Takoma Gardener's been gardening her ass off lately and thinking a lot about telling you about it but too damn busy to sit down and write. But today it's raining - sometimes a blessing for the gardening addict - and I have a chance to catch up a bit.
Now moving a plant doesn't seem complicated but jeez, I've seen some pretty bad technique used by beginners and nonbeginners alike, so I offer a tip or two. A 10-year-old rhodo planted in solid clay just can't be pulled up; it has to be released from underneath and that takes shovels and picks and trowels and an hour or two of back-breaking labor. And in this case when digging was getting me nowhere I resorted to the hosing-down technique seen in this photo - fill hole with water, wait while it soaks in, dig some more. It took THREE hosings to finally release this plant and after it was finally ready to be lifted it was too fricking heavy. Help from a passing (unsuspecting) neighbor taught me it was too heavy for us ladies and a husband had to be called in on the job - and I hate it when that happens, ya know.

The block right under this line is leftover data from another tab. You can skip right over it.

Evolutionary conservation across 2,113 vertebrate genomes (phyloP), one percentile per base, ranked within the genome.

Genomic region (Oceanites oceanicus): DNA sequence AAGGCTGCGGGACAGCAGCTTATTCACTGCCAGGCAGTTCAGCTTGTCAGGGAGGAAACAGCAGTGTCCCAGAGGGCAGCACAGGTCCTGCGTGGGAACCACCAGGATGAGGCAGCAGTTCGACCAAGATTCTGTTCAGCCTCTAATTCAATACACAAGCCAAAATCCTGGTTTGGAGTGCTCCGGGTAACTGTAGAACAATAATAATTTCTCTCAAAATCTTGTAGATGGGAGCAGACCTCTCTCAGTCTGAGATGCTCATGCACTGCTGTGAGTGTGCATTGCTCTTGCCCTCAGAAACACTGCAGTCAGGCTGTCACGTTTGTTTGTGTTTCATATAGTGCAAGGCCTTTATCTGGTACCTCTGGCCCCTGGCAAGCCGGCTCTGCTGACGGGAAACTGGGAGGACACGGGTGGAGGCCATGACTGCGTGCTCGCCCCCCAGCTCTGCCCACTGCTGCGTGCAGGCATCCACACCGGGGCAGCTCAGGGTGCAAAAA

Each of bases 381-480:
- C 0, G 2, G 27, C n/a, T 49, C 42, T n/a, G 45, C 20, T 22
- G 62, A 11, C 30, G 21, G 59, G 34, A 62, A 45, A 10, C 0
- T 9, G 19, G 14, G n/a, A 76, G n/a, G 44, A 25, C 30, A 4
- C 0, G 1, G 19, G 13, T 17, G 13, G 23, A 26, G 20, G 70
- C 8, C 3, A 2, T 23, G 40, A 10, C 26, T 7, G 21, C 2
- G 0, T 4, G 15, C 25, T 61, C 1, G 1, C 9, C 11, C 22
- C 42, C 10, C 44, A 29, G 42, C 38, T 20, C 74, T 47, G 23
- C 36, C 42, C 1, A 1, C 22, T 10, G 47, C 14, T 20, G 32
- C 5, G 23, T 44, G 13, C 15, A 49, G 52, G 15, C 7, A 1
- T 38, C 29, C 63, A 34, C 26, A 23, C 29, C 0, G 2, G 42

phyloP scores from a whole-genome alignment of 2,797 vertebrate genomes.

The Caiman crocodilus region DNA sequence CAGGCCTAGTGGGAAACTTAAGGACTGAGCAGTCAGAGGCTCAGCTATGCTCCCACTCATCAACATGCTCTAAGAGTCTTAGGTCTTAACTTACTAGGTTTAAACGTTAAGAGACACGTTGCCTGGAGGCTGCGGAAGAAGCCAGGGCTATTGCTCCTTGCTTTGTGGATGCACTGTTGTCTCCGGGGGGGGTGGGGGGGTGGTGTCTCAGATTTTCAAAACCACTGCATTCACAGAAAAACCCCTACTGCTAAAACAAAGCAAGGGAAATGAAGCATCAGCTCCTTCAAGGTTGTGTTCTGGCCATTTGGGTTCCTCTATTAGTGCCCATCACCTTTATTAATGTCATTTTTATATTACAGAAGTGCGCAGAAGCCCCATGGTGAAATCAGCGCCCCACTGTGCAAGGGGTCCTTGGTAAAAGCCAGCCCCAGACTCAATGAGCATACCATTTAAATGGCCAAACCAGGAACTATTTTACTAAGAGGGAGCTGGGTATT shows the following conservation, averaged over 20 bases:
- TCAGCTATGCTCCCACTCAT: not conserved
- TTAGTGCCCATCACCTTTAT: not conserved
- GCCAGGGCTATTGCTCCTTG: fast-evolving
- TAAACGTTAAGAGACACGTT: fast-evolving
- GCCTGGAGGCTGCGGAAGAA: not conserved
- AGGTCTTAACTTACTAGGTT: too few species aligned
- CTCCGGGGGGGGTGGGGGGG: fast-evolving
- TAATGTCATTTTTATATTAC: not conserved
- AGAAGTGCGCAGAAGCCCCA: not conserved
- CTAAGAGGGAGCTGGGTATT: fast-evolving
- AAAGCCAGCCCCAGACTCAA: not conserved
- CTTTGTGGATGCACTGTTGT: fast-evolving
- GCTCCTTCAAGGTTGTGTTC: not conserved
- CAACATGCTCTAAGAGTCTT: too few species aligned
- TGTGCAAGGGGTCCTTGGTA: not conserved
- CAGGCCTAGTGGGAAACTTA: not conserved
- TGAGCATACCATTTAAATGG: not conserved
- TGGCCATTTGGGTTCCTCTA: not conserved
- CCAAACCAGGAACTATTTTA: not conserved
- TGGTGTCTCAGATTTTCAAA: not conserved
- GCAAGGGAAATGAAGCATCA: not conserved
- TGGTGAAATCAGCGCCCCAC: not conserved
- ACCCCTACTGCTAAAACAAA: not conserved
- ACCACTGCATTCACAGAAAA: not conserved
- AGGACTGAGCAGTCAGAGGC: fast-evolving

Now a word about the "soil" this shrub had the misfortune to be planted in. Because this area was terraced and earth-moving equipment used, there's no topsoil anywhere in sight. It's all clay, baby. Now I've read that after topsoil removal by developers it takes a generation for the earth to heal itself but hey, this damage was done in 1925 and the soil's as bad as ever. Why? Probably because it hasn't been fed with gardeners' favorite cure-all - organic matter. Instead, compost had been spread across the surface once or twice over the last 10 years and I swear to God it only made things worse. Not only has it not been incorporated into the hardplan clay beneath it; it also raised the grade by an inch or two with each application, leaving the rhodo planted too shallow. And most plants hate that, ya know, including this one, and it's just another reason the rhodo was so hard to extricate.
All of which speaks volumes about the difference between compost and mulch. Compost is a growing medium, like soil. Weeds love the stuff! Mulch, like good old leaf mold, is organic matter that hasn't broken down yet but gradually will, improving the soil as it does. Earthworms love it and will reproduce enthusiastically in its presence.* It'll prevent weeds because it stands between weed seeds and the soil they need to germinate. This all seems pretty basic but a nearby town sells their compost as "mulch," so it's no wonder people are confused.
*I have Amy Stewart's wonderful book The Earth Moved to thank for this useful information. Now when I spread mulch every spring I know I'm not just preventing weeds, retaining moisture and improving the soil; I'm feeding the worms and increasing their numbers.